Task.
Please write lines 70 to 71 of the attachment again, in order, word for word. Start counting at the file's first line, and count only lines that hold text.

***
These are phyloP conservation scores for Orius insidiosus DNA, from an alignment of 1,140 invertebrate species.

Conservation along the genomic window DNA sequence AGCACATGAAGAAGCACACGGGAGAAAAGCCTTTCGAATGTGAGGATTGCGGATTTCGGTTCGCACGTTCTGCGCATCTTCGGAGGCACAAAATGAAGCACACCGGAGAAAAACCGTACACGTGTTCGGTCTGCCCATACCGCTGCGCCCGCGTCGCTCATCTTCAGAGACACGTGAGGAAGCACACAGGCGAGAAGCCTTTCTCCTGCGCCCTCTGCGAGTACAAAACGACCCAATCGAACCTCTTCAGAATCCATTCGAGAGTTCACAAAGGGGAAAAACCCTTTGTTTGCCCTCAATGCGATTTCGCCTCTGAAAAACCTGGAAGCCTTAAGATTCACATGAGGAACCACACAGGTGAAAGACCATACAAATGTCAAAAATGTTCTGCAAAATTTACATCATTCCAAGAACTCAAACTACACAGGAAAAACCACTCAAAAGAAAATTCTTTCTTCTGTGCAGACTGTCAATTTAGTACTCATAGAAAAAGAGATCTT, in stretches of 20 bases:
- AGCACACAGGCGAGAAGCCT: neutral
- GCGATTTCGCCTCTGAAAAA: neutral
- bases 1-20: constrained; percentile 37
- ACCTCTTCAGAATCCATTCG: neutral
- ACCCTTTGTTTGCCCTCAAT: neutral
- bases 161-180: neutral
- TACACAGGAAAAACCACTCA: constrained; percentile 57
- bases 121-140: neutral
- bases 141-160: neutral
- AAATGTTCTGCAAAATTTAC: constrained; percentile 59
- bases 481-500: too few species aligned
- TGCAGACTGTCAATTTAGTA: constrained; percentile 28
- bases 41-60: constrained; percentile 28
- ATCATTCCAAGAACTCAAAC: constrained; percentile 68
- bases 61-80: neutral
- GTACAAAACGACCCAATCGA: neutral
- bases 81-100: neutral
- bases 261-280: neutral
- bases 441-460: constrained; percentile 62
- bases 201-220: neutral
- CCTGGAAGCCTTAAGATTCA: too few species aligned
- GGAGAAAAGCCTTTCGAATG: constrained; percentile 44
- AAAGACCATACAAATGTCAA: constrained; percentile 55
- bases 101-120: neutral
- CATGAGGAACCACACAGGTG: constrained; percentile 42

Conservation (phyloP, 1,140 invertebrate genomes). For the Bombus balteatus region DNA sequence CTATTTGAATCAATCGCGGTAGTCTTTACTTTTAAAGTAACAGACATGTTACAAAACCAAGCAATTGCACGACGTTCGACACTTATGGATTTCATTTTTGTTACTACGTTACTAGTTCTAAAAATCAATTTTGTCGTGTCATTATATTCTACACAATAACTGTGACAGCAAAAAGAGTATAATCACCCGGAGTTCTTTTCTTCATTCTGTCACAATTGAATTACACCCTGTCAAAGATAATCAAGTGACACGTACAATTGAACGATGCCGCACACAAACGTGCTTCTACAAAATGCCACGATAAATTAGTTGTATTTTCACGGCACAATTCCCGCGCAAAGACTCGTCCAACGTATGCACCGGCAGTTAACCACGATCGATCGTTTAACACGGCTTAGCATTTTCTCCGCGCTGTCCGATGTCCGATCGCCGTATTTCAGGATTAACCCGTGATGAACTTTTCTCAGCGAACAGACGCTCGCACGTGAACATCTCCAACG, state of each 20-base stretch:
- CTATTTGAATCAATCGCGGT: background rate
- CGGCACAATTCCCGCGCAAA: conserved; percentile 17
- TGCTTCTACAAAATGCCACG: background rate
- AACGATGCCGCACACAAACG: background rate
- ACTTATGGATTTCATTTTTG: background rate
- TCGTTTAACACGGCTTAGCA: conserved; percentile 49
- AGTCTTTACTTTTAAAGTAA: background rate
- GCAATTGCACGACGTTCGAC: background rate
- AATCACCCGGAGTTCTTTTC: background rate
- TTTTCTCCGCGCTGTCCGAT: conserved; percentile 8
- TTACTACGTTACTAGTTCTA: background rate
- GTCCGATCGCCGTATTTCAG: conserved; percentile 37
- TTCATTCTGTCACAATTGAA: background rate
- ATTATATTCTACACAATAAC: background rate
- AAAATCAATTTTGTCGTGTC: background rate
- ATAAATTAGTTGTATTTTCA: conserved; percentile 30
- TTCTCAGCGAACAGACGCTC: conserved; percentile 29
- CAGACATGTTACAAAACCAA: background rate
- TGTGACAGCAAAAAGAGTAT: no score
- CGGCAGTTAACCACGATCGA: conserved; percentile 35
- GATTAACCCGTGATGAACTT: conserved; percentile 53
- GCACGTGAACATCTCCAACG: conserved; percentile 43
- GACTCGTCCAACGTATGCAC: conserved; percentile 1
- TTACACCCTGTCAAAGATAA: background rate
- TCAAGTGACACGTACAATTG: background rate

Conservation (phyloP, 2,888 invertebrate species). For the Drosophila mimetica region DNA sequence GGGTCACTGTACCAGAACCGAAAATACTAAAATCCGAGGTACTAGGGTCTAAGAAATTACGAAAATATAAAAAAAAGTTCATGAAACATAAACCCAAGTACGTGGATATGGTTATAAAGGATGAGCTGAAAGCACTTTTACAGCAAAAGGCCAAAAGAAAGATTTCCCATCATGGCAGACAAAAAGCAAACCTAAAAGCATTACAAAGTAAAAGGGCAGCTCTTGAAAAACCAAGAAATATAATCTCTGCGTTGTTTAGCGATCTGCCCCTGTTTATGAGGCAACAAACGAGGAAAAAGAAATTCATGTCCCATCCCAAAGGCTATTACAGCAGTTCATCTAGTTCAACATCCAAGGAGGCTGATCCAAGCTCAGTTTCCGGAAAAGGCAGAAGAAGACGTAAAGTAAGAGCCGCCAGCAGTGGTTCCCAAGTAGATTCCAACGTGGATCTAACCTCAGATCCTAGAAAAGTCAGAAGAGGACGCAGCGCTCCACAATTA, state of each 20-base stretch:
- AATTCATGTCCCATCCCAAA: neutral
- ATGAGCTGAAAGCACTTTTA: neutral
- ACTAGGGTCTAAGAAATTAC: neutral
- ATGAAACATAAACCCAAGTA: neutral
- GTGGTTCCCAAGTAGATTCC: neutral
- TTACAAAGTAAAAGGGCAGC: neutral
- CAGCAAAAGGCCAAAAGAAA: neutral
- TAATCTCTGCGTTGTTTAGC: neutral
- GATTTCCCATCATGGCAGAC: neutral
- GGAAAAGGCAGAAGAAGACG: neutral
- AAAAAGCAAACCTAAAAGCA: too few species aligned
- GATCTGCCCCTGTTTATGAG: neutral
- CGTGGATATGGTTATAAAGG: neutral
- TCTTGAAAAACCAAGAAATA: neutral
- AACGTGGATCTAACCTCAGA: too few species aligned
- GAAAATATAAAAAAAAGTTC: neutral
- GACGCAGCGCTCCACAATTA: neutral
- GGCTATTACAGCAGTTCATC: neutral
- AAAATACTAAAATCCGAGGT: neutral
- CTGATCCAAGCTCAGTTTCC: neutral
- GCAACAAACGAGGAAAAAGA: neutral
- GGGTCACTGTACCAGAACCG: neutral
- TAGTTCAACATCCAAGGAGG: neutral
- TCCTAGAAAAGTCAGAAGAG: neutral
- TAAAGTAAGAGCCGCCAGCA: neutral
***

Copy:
- GAAAATATAAAAAAAAGTTC: neutral
- GACGCAGCGCTCCACAATTA: neutral